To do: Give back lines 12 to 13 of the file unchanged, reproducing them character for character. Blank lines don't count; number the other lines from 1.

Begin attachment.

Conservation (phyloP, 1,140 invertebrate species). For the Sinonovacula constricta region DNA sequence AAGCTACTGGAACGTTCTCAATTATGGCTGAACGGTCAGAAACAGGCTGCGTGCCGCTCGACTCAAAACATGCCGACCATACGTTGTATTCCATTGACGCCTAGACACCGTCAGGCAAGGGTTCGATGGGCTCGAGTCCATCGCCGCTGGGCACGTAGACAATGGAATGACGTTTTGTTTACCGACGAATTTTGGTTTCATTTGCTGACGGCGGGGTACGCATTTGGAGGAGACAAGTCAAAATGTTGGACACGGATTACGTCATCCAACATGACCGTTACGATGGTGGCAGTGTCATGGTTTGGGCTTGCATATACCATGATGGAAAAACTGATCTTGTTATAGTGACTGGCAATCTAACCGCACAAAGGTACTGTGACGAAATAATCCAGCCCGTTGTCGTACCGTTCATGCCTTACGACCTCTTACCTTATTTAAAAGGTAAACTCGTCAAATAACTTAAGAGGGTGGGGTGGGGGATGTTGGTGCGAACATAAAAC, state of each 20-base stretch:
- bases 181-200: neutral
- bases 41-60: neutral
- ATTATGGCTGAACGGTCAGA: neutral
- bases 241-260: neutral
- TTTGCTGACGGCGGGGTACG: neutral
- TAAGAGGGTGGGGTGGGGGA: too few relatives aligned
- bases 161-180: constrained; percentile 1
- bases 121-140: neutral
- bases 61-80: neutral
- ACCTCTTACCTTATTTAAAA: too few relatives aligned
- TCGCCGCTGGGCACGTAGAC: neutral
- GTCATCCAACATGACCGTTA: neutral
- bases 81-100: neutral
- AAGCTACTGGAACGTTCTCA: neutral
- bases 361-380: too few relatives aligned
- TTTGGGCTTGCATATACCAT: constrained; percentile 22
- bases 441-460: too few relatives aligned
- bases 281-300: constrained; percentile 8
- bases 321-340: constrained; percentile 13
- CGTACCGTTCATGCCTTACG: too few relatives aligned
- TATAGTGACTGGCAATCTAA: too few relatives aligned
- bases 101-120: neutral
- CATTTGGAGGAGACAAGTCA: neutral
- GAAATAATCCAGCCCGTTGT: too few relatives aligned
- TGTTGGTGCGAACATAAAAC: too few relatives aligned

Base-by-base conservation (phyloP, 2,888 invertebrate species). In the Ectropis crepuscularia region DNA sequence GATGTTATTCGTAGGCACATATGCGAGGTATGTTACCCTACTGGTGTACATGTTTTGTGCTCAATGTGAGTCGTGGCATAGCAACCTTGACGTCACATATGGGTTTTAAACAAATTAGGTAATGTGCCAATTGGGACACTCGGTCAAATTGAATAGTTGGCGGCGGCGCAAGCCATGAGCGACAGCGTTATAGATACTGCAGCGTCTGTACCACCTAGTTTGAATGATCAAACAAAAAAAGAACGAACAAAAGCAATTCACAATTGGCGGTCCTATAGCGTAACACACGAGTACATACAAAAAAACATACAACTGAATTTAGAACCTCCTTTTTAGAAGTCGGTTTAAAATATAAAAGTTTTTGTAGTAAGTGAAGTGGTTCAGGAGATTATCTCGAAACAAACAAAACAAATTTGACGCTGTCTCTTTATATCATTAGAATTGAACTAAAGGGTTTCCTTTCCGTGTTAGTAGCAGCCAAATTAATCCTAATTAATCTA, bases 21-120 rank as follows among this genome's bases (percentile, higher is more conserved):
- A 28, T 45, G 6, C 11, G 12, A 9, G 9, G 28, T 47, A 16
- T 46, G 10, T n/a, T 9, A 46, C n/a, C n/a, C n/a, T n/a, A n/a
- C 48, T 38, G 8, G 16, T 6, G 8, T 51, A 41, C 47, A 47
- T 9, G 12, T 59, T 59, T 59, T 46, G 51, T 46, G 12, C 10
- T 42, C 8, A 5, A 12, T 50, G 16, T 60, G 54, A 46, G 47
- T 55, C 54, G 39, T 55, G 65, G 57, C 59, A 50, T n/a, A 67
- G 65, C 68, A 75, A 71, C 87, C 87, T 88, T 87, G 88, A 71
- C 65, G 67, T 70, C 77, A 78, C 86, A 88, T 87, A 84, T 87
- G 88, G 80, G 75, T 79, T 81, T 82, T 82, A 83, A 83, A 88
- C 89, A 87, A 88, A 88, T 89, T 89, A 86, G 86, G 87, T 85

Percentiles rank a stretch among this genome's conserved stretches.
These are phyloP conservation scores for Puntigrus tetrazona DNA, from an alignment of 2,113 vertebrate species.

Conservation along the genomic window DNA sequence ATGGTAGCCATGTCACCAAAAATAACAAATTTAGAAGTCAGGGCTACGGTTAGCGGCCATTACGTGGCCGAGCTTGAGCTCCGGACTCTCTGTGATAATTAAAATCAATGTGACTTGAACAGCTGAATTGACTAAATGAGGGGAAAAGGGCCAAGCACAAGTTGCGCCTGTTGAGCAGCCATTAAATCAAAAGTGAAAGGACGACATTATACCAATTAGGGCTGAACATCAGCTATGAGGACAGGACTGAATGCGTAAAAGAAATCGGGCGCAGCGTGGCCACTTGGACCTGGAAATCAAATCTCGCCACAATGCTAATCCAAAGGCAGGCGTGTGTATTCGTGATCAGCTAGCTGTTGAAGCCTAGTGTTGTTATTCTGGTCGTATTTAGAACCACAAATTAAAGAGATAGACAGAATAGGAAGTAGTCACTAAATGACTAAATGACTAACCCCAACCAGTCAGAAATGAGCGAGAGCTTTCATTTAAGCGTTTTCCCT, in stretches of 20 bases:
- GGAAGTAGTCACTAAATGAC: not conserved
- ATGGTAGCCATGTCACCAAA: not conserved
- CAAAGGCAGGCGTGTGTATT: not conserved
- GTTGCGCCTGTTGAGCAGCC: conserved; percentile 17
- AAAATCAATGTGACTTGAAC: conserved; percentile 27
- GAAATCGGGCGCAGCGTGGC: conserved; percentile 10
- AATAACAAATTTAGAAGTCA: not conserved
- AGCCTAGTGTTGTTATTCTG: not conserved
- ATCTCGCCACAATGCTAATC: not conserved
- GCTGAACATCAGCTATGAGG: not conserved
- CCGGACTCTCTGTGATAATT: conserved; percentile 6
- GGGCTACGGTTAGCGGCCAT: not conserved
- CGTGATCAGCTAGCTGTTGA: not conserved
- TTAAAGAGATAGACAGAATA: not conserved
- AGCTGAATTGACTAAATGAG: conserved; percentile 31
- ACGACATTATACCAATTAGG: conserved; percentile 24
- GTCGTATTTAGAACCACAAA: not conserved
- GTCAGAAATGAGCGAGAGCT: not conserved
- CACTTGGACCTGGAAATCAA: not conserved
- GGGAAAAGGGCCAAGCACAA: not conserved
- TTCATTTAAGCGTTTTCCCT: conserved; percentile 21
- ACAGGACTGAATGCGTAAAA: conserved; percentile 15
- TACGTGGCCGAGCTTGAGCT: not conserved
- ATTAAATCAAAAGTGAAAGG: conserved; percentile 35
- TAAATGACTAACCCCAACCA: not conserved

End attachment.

- TCGCCGCTGGGCACGTAGAC: neutral
- GTCATCCAACATGACCGTTA: neutral